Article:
The Sprint / Sierra Overdrive Mobile Hotspot offers up unlimited mobile broadband in 4G coverage areas for $60/month. When the faster 4G network isn’t available, you’ll have the standard 5 GB of data in 3G areas.
At just a bit longer than a AA Energizer battery on each side, it’s small enough to fit in your hand, pocket or laptop carrying case.
Sprint’s promo video for the Sierra Overdrive Mobile Hotspot
Stuff You Should Know (Good & Bad)
The Sierra Overdrive was built for portability. At 4.5 ounces, it’s as about the weight of 5 stacked quarters and smaller than an iPhone or Blackberry.
In a welcome departure from previous mobile hotspots, the Overdrive has an LCD screen that displays useful info:
- Signal strength
- 3G/4G status
- Roaming status
- GPS availibility
- Number of Wi-Fi users
- Battery level
- Data transferred
- How long it’s been active
- Sprint 3G EVDO, WiMAX 2500 MHz / WiFi Route
- Integrated GPS
- 128 × 228 pixels, 1.4″ monochrome LCD
- micro-USB port (charging and tethering)
- microSD card slot (up to 16 GB)
- 1830 mAh battery (3 hour battery life / 36 hours standby)
- Dimensions: 3.14 x 3.14 x 0.61″ and 4.51 ounces
- WiFi range up to 150 feet
- WiFi security options include: WEP, WPA Personal (TKIP/AES), WPA2 Personal (AES & AES/TKIP available)
Naturally, the Overdrive’s biggest feature is its ability to broadcast 3G/4G connections (up to 150 feet). Since it’s a real WiFi connection and not an adhoc network, any WiFi-enabled device can connect to its password-protected network.
As a backup, you can connect via USB to charge while continuing to use the wireless connection. Since the battery life is about 3 hours (1.5 if streaming video), this might not be ideal for long roadtrips unless you’ve got a USB port in your car handy for charging. As a point of interest, the MiFi’s battery life is 4 hours.
If you’d prefer to not broadcast for security reasons, you can enter a tethered mode. If doing so, note that only Windows 7, Windows Vista, Windows XP, or Mac (OS X 10.4.x or higher) are officially supported.
Another cool option is shared microSD storage.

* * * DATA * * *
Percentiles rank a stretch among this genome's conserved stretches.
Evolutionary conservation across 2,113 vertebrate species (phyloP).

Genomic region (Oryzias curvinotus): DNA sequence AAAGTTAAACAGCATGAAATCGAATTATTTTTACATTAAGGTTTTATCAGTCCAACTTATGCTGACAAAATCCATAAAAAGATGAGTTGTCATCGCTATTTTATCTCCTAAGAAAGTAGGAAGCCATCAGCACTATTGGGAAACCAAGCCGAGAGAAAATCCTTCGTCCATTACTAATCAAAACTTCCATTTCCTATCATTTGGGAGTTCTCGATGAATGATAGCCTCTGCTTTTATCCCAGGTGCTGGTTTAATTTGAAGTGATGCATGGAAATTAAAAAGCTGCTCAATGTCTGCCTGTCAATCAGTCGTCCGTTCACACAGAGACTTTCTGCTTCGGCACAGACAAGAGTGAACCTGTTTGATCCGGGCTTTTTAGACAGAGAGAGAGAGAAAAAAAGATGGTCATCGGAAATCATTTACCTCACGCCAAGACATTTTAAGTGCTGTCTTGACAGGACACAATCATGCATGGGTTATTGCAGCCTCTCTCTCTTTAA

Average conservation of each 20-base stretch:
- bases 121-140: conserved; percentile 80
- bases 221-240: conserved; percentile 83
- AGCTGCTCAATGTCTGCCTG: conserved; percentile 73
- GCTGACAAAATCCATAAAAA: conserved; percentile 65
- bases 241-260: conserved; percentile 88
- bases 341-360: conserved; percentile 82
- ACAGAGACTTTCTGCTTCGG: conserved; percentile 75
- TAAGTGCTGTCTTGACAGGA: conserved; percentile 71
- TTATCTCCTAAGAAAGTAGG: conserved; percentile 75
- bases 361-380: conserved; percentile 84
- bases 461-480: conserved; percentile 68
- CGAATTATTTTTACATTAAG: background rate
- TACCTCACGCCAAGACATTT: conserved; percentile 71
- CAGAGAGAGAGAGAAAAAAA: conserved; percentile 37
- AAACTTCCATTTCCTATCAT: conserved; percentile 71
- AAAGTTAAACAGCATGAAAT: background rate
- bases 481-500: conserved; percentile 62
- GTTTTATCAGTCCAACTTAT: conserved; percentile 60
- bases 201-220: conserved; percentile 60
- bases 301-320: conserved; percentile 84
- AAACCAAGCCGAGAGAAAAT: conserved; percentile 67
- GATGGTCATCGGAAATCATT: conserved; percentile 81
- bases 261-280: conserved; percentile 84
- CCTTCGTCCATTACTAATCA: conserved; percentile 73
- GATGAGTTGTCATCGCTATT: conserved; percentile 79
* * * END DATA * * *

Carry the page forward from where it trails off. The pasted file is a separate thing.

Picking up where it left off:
With support for up to 16 Gigabytes of microSD storage, you can share any file over the WiFi network easily. If RV’ing across the country with the entire family, up to 5 people could watch completely different movies or flip through photos all from the same microSD card.
Using microSD cards larger than 16 GB can cause data loss and damage the Sierra Overdrive.
Get a bit closer to the Sierra Overdrive in this Boy Genius Report video review.
What’s Speed & Coverage Like?
The Sierra Overdrive is available from Sprint for use with their 3G and 4G networks. Here’s a synopsis of what to expect with speed and coverage:
|Mobile Broadband Provider|
|Advertised Download Speed||600 Kbps – 1.4 Mbps (3G)
3 – 6 Mbps (4G)
|Real (Tested) Download Speed||600 Kbps – 1.4 Mbps (3G)
3 – 6 Mbps (4G)
|Advertised Upload Speed||350 Kbps – 500 Kbps (3G)
1 Mbps (4G)
|Real (Tested) Upload Speed||250 Kbps – 425 Kbps (3G)
Up to 1 Mbps (4G)
|Regional or National?||National (3G)
Since Sprint’s 4G network is currently available in select markets, be sure to check out the 4G coverage review to see if you’re covered. If not, you’ll be using their 3G network which limits you to 5 Gigabytes per month.
If you’ll be using Sprint’s 3G network, you’ll definitely want to read “How Much is 5GB & Is It Enough” to avoid $51.20/GB overage charges.
On paper (or webpage rather), the Sierra Overdrive sounds ideal. Besides replacing your DSL or cable connection, Sprint offers up some scenarios for business use:
- Real estate agents can conduct virtual property tours.
- Construction teams using 4G in the field can save valuable time by sharing schematics with engineers online.
- Insurance companies can speed their claims management through real-time communication with on-site adjusters.
- Health care professionals can improve their ability to remotely monitor patients.
- Emergency first responders can rapidly assess and coordinate disaster action with real-time on-site video and audio.
- Photojournalists can instantly transfer high-resolution images to the newsroom.
While this is quite practical, the Sierra Overdrive isn’t without fault:
Unfortunately, the 4G performance is not nearly as stable [as 3G performance]. For one, in our extensive tests the speeds the Overdrive provided when connecting to 4G were not equal to what we saw with other 4G devices connected to the exact same tower in the same location.
The good news is that this problem does not seem to be effecting everyone (it may even be location-based), and as mentioned, we have confirmed that Sierra has a fix on the way for this problem.
Even more disconcerting than the speed issues is the fact that (for some users, not all) the Overdrive intermittently refuses to connect to 4G at all, displaying mysterious error codes on the LCD screen – error codes that even Sprint has no reference for!
– via EVDOInfo
So Is It A Keeper?
Since Sprint will be rolling out 4G over many markets, there’s a good chance it might become available to you over the course of your 2-year contract. Think of it as future-proofing.
While I’m not in a 4G market at the moment, I plan to pick one up when I do for the simple fact that I like the convenience of a mobile hotspot that travels with me.
Since life doesn’t stop for anything, why should your internet connection?